onetoone
one
Current Issue
July, 2019
Volume 45, Number 2
  
12 August 2016
Cindy Wooden, Catholic News Service




In this image from May, Cardinal Jean-Louis Tauran, left is seen Sheik Ahmad el-Tayeb, grand imam of al-Azhar mosque and university, and Archbishop Georg Gaenswein at the Vatican. The French cardinal said terrorists want to make peace-loving Christians and Muslims believe that it is impossible for them to live side by side; it is up to Christians and Muslims to prove them wrong.
(photo: CNS/Reuters pool via EPA)


Terrorists want to make peace-loving Christians and Muslims believe that it is impossible for them to live side by side; it is up to Christians and Muslims to prove them wrong, said French Cardinal Jean-Louis Tauran.

The cardinal, president of the Pontifical Council for Interreligious Dialogue, said he was in France 26 July when 85-year-old Father Jacques Hamel was brutally murdered in Saint-Etienne-du-Rouvray near Rouen. The Islamic State group later claimed responsibility for the murder.

Writing 12 August in the Vatican newspaper, L’Osservatore Romano, Cardinal Tauran said, “Obviously, these crimes threaten the credibility of interreligious dialogue, but we must continue to meet, to speak and to work together when possible so hatred does not prevail.”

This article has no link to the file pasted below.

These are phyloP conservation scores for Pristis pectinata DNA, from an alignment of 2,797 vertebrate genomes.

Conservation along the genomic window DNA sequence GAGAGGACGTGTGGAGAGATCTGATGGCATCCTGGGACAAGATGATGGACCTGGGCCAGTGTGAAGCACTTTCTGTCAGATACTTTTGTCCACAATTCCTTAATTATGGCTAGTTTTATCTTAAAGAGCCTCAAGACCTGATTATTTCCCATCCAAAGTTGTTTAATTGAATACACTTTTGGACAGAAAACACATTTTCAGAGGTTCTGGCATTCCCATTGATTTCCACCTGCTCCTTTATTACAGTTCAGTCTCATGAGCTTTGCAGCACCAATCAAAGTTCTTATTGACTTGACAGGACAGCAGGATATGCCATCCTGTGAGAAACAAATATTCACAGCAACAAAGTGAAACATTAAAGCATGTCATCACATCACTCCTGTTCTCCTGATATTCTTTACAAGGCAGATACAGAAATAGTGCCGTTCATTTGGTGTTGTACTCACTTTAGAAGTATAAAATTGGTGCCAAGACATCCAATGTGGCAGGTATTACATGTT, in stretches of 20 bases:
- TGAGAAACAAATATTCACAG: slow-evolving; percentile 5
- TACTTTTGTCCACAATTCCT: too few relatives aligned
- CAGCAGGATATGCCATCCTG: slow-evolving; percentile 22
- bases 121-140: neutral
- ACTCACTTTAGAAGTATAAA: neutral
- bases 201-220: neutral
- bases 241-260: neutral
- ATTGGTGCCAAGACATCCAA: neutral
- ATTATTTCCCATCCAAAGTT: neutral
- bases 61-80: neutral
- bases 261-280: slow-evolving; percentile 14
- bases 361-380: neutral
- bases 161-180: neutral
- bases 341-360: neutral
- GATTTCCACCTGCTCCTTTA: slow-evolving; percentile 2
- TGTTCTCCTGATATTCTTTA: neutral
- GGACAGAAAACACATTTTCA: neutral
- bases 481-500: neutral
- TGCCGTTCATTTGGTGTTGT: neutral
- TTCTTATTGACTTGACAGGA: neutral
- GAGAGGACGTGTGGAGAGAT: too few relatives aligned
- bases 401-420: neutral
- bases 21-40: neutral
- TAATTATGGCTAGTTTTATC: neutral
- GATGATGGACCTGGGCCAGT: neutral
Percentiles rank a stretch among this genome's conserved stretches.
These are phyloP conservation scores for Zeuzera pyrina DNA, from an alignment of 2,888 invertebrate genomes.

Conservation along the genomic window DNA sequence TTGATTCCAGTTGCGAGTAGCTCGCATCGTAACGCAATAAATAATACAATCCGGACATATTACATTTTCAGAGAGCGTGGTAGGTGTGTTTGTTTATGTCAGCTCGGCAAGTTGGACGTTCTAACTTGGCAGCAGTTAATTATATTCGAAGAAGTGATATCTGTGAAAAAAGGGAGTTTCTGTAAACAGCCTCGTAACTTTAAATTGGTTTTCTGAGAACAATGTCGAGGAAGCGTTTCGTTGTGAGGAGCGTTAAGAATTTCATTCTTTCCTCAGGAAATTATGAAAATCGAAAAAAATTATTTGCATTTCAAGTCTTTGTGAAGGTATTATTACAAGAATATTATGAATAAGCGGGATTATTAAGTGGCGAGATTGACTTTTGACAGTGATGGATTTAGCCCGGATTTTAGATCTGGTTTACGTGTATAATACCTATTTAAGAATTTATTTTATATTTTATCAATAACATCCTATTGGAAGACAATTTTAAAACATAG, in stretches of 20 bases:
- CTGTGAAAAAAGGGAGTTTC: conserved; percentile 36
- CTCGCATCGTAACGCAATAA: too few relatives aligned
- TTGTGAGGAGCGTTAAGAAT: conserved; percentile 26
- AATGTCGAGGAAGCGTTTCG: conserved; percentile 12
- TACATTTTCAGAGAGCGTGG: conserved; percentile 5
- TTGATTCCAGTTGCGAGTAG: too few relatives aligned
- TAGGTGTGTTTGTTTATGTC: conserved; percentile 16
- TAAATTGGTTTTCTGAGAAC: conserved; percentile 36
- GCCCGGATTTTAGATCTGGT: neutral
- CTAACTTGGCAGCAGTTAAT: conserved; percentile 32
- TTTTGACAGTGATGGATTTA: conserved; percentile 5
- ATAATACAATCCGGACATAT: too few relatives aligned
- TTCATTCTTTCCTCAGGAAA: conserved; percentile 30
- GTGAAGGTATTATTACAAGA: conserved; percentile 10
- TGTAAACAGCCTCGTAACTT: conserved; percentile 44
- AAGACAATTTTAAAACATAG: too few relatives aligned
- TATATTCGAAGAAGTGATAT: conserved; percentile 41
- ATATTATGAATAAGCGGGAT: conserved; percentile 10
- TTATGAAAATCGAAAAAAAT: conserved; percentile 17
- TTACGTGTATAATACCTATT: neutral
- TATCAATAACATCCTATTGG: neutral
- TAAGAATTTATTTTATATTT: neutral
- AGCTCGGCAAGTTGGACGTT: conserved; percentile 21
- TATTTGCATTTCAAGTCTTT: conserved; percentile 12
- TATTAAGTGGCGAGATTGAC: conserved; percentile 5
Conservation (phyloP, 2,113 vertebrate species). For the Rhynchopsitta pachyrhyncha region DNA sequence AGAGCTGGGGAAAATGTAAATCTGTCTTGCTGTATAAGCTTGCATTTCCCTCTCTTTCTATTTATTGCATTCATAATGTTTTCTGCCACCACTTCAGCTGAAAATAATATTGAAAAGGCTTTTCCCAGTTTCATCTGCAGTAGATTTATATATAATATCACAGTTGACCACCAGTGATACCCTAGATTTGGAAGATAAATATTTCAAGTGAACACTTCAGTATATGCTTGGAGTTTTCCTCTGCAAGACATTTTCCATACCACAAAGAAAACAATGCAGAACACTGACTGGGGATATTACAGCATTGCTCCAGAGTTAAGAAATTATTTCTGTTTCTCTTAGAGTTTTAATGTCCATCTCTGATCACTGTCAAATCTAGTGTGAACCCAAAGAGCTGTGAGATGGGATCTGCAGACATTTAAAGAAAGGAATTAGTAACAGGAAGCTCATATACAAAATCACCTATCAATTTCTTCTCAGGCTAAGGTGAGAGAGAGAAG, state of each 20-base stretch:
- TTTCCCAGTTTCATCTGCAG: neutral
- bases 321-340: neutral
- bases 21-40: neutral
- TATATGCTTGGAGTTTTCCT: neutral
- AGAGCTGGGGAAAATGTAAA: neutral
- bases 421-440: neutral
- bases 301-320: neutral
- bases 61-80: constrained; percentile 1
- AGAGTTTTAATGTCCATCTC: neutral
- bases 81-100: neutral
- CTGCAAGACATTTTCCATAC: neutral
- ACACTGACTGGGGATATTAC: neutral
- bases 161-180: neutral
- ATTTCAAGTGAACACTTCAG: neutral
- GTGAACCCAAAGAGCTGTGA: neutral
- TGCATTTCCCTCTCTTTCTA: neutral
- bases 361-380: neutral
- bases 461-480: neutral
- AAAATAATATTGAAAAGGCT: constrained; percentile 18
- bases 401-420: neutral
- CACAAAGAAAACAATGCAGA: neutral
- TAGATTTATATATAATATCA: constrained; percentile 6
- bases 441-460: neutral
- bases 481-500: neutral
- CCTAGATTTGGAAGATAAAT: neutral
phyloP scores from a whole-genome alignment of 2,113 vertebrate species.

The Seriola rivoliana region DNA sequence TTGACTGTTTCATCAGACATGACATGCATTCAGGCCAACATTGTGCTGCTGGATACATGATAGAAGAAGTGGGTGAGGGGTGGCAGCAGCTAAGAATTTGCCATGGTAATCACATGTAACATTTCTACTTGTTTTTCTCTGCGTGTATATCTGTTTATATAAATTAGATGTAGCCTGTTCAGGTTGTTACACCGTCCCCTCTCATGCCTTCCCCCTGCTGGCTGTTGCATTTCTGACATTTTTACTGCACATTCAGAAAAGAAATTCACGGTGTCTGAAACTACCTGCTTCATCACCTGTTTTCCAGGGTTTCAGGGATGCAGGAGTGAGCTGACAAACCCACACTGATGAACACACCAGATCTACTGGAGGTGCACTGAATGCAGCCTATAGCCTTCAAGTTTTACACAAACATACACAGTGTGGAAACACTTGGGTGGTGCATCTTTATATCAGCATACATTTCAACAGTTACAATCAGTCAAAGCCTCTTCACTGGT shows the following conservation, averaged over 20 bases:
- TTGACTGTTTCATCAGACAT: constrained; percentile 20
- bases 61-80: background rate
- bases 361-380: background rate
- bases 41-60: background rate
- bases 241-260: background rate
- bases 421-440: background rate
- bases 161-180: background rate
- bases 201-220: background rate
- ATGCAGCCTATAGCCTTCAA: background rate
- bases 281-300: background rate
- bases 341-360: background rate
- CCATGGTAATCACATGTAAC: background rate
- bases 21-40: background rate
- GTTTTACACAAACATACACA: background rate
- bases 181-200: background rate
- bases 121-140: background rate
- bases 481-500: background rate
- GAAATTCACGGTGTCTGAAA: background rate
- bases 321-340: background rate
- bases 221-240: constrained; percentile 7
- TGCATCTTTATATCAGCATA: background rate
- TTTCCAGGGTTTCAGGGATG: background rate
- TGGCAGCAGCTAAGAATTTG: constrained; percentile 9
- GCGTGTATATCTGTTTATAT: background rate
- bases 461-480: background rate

In a multicultural, multireligious society, ignorance breeds problems, he said. “In order to live together we must look at those who are different from us with esteem, friendly curiosity and a desire to walk together.”

When tensions arise or outrageous acts are perpetrated, the cardinal wrote, they must be studied as “providential lessons from which people must draw the necessary wisdom to open more reasonable and more courageous paths.”

As now-retired Pope Benedict XVI taught, he said, dialogue deepens only when both dialogue partners know and practice their own faith and are willing to try to explain it to the other.

“Dialogue cannot be based on ambiguity,” the cardinal said, so “an event like that of 26 July 2016, pushes us to deepen our spiritual life and nourish it with prayer and study.”

Christians and Muslims, he wrote, “can — rather, we must — work together and promote religious instruction,” especially in societies that appear to be trying to drive religious faith to the margins of social life.

“By killing Father Jacques, those who conceived of this despicable act had one precise goal: to demonstrate that peaceful coexistence among Muslims and Christians is impossible,” Cardinal Tauran said. “But we have demonstrated and we believe that we must join forces in the name of God to work together for harmony and unity in a spirit of sincerity and mutual trust.”